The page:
Stepheson rolls along

Alex Stepheson is one of the best big men on the West Coast, but tends to get a bit lost in the shuffle. Everyone talks about Spencer Hawes and the Lopez twins, but Stepheson gets a little less run. The 6-8 power forward boasts offers from of the nation's best programs and is quietly serving notice in the class of 2006.

Stepheson boasts offers from the likes of Arizona, Wake Forest and UConn and is getting a lot of interest from North Carolina. He's getting a lot of love from both coasts and may have to decided if he wants to stay close to home.

Right now he is listing six schools, North Carolina, Wake Forest, UConn, Arizona, Georgia Tech and Washington. When asked if he has a leader he is quick to answer.

"Not at all," he said. "I won't have one until I take those five visits."

He does not have any real timetable, only that he'll make a decision by November. He's already made a number of unofficials but will make sure that he takes all five official visits before making a pledge.

He has already been to Arizona for Midnight Madness and has made it clear that Lute Olson is a selling point.

"I definitely like the coach," Stepheson said.

Another coach that has made a great impression is Connecticut's Jim Calhoun. When the Huskies' head man spoke with the power forward it left a great impression.

"Loved it, loved it a lot," Stepheson said of their conversation.

Stepheson has been playing well of late. He had a great NBA Players Camp and followed that up with a good performance at the ABCD Camp in New Jersey. He is rated as the nation's sixth best center and the 36th best player overall.

"Talk about passing the look test, Stepheson is an impressive looking prospect," said recruiting analyst Eric Bossi. "At 6-9 he runs the court with the ease of a wing, has tremendous bounce around the hoop and is the owner of a terrific looking long and muscular frame. More than ever, Stepheson is also passing the player test once he gets into action."

One thing you can count on from Stepheson is aggressiveness. He has been particularly aggressive on the glass and there is a good reason for that, the guard oriented nature of the summer camps.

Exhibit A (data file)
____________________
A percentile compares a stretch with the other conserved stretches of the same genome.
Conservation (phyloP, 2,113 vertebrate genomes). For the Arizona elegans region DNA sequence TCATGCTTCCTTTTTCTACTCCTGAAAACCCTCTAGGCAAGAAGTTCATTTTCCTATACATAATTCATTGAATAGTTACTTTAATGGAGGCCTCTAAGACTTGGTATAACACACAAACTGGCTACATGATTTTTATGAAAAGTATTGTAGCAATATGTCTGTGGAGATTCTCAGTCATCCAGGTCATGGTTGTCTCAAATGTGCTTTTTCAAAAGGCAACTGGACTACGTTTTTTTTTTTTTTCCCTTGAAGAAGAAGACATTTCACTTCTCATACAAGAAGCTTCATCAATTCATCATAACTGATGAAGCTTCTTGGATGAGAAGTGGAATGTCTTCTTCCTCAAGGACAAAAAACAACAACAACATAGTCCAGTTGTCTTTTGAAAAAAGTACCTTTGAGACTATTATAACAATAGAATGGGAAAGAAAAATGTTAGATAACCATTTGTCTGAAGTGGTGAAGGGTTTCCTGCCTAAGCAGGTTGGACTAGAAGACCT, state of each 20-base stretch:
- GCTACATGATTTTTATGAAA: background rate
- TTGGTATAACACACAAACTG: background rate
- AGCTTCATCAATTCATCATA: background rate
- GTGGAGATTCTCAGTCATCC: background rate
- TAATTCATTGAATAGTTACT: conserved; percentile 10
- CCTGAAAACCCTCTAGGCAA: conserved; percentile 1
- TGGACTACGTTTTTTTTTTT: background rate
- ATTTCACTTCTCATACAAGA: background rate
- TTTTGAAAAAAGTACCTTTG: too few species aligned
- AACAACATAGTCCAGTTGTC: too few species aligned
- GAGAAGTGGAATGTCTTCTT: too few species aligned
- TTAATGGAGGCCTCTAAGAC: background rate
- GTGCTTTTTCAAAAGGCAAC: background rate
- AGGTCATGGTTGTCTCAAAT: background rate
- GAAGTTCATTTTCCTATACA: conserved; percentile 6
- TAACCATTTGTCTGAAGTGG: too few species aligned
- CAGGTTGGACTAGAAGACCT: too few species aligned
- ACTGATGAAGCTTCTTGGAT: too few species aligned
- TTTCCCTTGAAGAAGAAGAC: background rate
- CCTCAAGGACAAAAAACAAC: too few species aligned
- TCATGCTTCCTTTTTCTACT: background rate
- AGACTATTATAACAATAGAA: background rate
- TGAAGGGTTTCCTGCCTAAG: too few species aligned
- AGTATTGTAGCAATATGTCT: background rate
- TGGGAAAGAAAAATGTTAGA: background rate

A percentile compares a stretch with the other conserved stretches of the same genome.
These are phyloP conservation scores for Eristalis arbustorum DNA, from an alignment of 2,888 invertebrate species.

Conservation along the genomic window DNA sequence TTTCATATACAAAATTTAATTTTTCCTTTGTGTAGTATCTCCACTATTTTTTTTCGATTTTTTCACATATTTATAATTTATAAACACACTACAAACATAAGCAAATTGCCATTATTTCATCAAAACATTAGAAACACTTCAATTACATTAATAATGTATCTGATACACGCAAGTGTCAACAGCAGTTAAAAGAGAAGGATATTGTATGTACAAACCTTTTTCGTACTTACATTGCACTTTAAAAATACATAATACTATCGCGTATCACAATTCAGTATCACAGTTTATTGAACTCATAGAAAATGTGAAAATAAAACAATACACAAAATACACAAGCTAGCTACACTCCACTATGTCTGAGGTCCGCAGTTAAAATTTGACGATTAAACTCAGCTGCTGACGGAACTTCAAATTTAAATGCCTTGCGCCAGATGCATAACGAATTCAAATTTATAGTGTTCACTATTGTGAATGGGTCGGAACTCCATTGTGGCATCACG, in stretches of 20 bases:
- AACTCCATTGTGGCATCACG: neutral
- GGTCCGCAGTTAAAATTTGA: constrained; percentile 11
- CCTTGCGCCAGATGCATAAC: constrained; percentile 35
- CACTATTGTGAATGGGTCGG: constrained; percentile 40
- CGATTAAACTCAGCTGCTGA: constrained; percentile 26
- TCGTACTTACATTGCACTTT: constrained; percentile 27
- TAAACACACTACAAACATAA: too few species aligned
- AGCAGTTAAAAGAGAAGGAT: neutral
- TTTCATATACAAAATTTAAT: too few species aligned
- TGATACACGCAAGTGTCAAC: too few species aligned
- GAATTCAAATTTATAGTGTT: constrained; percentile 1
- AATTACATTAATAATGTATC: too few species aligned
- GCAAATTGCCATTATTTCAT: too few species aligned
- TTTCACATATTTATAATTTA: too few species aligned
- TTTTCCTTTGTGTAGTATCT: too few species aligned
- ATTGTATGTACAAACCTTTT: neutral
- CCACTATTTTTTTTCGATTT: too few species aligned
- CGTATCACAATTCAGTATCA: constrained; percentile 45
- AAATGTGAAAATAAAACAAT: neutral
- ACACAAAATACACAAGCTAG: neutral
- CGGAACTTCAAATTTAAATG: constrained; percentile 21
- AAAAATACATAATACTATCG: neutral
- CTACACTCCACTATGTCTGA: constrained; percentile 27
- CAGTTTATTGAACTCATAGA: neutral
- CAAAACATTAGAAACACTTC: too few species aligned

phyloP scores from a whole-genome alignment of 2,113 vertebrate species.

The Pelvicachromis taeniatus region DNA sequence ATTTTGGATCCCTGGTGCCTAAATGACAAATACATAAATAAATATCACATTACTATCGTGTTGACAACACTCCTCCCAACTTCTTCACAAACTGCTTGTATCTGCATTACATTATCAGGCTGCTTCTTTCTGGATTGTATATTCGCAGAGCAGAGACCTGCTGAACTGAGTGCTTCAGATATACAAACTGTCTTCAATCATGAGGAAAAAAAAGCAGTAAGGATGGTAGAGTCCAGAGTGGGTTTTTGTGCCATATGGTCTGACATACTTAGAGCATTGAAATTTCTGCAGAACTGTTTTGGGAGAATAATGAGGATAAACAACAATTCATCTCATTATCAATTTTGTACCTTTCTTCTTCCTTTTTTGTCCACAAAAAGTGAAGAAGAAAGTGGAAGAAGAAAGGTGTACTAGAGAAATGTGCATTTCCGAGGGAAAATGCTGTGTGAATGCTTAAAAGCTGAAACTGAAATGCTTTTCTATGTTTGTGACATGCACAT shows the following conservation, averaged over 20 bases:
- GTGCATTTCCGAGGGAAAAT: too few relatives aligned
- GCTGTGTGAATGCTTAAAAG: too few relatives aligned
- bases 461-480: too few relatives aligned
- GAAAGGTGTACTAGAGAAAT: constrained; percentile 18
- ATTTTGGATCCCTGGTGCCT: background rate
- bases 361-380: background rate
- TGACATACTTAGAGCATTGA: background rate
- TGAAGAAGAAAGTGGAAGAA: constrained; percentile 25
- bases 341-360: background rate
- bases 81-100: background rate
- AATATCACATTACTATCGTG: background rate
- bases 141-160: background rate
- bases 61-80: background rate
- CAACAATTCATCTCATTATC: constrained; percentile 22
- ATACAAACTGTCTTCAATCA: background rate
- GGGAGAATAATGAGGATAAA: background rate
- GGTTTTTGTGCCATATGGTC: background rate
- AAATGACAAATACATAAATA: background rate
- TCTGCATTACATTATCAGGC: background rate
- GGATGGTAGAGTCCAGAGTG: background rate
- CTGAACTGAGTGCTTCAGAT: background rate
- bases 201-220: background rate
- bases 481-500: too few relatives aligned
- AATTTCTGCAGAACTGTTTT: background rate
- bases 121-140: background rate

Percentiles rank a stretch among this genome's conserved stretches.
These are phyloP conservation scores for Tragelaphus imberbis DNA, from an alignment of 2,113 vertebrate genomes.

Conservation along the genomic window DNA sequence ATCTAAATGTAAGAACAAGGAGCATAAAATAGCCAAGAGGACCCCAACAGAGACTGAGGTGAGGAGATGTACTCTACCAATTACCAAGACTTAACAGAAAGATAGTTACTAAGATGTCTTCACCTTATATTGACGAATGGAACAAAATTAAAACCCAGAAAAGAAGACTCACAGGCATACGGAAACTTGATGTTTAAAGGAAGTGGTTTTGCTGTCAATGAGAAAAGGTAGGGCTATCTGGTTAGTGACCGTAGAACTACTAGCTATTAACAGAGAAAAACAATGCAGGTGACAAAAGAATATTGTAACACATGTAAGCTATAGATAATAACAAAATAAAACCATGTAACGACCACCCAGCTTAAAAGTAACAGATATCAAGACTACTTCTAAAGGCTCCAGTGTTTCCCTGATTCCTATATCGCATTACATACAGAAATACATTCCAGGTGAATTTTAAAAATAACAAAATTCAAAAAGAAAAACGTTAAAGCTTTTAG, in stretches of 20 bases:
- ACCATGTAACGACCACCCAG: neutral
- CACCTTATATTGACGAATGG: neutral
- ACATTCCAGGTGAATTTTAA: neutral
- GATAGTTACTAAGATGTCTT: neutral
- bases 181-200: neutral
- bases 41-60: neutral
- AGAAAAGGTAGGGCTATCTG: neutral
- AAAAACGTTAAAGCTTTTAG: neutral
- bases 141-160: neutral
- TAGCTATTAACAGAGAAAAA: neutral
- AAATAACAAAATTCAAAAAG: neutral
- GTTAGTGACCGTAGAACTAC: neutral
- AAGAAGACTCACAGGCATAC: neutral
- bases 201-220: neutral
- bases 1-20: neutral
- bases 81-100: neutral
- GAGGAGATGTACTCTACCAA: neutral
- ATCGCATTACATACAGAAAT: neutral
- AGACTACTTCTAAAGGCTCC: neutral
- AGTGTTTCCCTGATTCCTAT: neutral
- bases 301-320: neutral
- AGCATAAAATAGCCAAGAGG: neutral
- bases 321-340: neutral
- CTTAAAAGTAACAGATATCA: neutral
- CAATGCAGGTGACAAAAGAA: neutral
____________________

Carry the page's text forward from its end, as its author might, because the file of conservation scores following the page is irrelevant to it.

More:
"People know that you aren't getting the ball that much so you just go out there, play hard, be aggressive, and you'll be noticed doing something," Stepheson noted.

Although it is tough to get touches, Stepheson is getting attention. Other players may have flashier games or bigger names, but Stepheson is going things the right way. He wants more exposure at the camps, that is only natural, but he knows that he has a big time program in his future. It is more important to the SoCal player to get better.

"Just competing against the best players," Stepheson said of the benefits of the summer recruiting circuit. "Developing into a better player because of it, maybe get a, little exposure, but just learning a lot and developing."

Although Stepheson is an elite prospect he has long been considered one of the best big men who will attend college. Now that every player has to go to college (or at least prep school) it could have a trickle down effect in recruiting. Conceivably Stepheson could lose a spot at a school if a higher rated player goes there now that he has to attend college, but Stepheson is in favor of the 19-year rule the NBA just passed.

"I don't think it makes a difference for me that much," Stepheson continued. "It's a new rule, everyone has their own agenda as to what their going to do. Everybody will do their own thing. But it will make the NCAA better, and the games more exciting and better."

For now Stepheson is content. He has most of the big dogs knocking on his door and will clearly be attending a big time program. While he is not getting all the headlines, he is secure in his ability and his game.

Alex Stepheson Profile

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